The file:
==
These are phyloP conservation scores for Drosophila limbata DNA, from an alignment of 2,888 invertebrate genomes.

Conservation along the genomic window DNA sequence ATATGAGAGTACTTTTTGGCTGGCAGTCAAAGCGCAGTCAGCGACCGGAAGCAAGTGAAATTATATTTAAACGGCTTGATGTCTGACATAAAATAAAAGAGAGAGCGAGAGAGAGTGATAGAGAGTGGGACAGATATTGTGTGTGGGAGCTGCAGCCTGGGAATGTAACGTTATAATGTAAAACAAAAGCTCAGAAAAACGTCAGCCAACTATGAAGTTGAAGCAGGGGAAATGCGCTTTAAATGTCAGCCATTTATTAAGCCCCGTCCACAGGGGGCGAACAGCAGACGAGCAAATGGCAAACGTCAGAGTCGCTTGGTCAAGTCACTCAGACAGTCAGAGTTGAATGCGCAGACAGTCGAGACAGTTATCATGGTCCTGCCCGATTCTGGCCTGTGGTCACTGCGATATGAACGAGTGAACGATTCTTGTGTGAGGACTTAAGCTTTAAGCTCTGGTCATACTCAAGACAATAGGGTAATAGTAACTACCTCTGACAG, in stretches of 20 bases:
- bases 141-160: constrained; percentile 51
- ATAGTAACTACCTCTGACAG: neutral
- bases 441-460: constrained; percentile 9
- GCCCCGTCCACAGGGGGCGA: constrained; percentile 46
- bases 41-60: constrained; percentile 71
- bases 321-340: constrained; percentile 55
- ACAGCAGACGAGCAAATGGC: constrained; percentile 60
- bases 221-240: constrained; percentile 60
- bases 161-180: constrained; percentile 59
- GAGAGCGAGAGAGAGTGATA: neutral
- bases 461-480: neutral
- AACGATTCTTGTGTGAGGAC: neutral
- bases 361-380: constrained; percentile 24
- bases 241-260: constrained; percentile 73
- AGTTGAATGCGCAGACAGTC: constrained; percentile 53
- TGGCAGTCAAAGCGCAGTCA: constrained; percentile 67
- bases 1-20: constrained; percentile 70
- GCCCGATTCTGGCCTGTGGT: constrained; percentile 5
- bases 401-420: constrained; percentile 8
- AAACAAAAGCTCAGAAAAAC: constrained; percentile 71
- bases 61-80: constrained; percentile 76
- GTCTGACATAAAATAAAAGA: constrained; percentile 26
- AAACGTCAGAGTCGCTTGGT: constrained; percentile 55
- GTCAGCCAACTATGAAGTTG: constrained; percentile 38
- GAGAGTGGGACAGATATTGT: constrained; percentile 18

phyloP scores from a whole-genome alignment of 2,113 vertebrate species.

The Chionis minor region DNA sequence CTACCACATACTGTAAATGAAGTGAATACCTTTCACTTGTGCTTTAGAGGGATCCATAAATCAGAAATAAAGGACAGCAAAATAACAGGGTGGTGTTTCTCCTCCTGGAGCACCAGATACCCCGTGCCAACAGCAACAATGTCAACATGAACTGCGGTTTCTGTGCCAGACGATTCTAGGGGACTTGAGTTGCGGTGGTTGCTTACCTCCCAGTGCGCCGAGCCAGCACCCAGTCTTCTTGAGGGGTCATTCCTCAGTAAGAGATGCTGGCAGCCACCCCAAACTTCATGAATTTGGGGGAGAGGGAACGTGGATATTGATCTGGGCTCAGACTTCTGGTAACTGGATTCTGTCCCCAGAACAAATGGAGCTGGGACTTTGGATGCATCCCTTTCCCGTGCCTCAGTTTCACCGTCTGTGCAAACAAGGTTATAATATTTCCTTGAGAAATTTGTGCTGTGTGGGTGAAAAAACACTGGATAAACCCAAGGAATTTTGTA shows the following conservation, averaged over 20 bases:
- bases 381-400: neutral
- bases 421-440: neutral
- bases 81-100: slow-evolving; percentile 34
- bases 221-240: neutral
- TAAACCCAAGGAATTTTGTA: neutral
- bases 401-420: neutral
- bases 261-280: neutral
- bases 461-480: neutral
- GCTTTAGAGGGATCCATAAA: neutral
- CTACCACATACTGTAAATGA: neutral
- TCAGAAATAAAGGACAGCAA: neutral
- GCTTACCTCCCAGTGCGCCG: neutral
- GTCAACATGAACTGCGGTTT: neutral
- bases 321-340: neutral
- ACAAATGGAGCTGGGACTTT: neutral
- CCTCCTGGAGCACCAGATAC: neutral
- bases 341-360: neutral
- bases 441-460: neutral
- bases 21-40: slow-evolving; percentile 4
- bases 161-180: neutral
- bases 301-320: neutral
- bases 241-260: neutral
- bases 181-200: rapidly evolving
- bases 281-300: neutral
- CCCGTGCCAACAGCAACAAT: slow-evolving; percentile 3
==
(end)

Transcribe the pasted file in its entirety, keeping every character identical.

These are phyloP conservation scores for Drosophila limbata DNA, from an alignment of 2,888 invertebrate genomes.

Conservation along the genomic window DNA sequence ATATGAGAGTACTTTTTGGCTGGCAGTCAAAGCGCAGTCAGCGACCGGAAGCAAGTGAAATTATATTTAAACGGCTTGATGTCTGACATAAAATAAAAGAGAGAGCGAGAGAGAGTGATAGAGAGTGGGACAGATATTGTGTGTGGGAGCTGCAGCCTGGGAATGTAACGTTATAATGTAAAACAAAAGCTCAGAAAAACGTCAGCCAACTATGAAGTTGAAGCAGGGGAAATGCGCTTTAAATGTCAGCCATTTATTAAGCCCCGTCCACAGGGGGCGAACAGCAGACGAGCAAATGGCAAACGTCAGAGTCGCTTGGTCAAGTCACTCAGACAGTCAGAGTTGAATGCGCAGACAGTCGAGACAGTTATCATGGTCCTGCCCGATTCTGGCCTGTGGTCACTGCGATATGAACGAGTGAACGATTCTTGTGTGAGGACTTAAGCTTTAAGCTCTGGTCATACTCAAGACAATAGGGTAATAGTAACTACCTCTGACAG, in stretches of 20 bases:
- bases 141-160: constrained; percentile 51
- ATAGTAACTACCTCTGACAG: neutral
- bases 441-460: constrained; percentile 9
- GCCCCGTCCACAGGGGGCGA: constrained; percentile 46
- bases 41-60: constrained; percentile 71
- bases 321-340: constrained; percentile 55
- ACAGCAGACGAGCAAATGGC: constrained; percentile 60
- bases 221-240: constrained; percentile 60
- bases 161-180: constrained; percentile 59
- GAGAGCGAGAGAGAGTGATA: neutral
- bases 461-480: neutral
- AACGATTCTTGTGTGAGGAC: neutral
- bases 361-380: constrained; percentile 24
- bases 241-260: constrained; percentile 73
- AGTTGAATGCGCAGACAGTC: constrained; percentile 53
- TGGCAGTCAAAGCGCAGTCA: constrained; percentile 67
- bases 1-20: constrained; percentile 70
- GCCCGATTCTGGCCTGTGGT: constrained; percentile 5
- bases 401-420: constrained; percentile 8
- AAACAAAAGCTCAGAAAAAC: constrained; percentile 71
- bases 61-80: constrained; percentile 76
- GTCTGACATAAAATAAAAGA: constrained; percentile 26
- AAACGTCAGAGTCGCTTGGT: constrained; percentile 55
- GTCAGCCAACTATGAAGTTG: constrained; percentile 38
- GAGAGTGGGACAGATATTGT: constrained; percentile 18

phyloP scores from a whole-genome alignment of 2,113 vertebrate species.

The Chionis minor region DNA sequence CTACCACATACTGTAAATGAAGTGAATACCTTTCACTTGTGCTTTAGAGGGATCCATAAATCAGAAATAAAGGACAGCAAAATAACAGGGTGGTGTTTCTCCTCCTGGAGCACCAGATACCCCGTGCCAACAGCAACAATGTCAACATGAACTGCGGTTTCTGTGCCAGACGATTCTAGGGGACTTGAGTTGCGGTGGTTGCTTACCTCCCAGTGCGCCGAGCCAGCACCCAGTCTTCTTGAGGGGTCATTCCTCAGTAAGAGATGCTGGCAGCCACCCCAAACTTCATGAATTTGGGGGAGAGGGAACGTGGATATTGATCTGGGCTCAGACTTCTGGTAACTGGATTCTGTCCCCAGAACAAATGGAGCTGGGACTTTGGATGCATCCCTTTCCCGTGCCTCAGTTTCACCGTCTGTGCAAACAAGGTTATAATATTTCCTTGAGAAATTTGTGCTGTGTGGGTGAAAAAACACTGGATAAACCCAAGGAATTTTGTA shows the following conservation, averaged over 20 bases:
- bases 381-400: neutral
- bases 421-440: neutral
- bases 81-100: slow-evolving; percentile 34
- bases 221-240: neutral
- TAAACCCAAGGAATTTTGTA: neutral
- bases 401-420: neutral
- bases 261-280: neutral
- bases 461-480: neutral
- GCTTTAGAGGGATCCATAAA: neutral
- CTACCACATACTGTAAATGA: neutral
- TCAGAAATAAAGGACAGCAA: neutral
- GCTTACCTCCCAGTGCGCCG: neutral
- GTCAACATGAACTGCGGTTT: neutral
- bases 321-340: neutral
- ACAAATGGAGCTGGGACTTT: neutral
- CCTCCTGGAGCACCAGATAC: neutral
- bases 341-360: neutral
- bases 441-460: neutral
- bases 21-40: slow-evolving; percentile 4
- bases 161-180: neutral
- bases 301-320: neutral
- bases 241-260: neutral
- bases 181-200: rapidly evolving
- bases 281-300: neutral
- CCCGTGCCAACAGCAACAAT: slow-evolving; percentile 3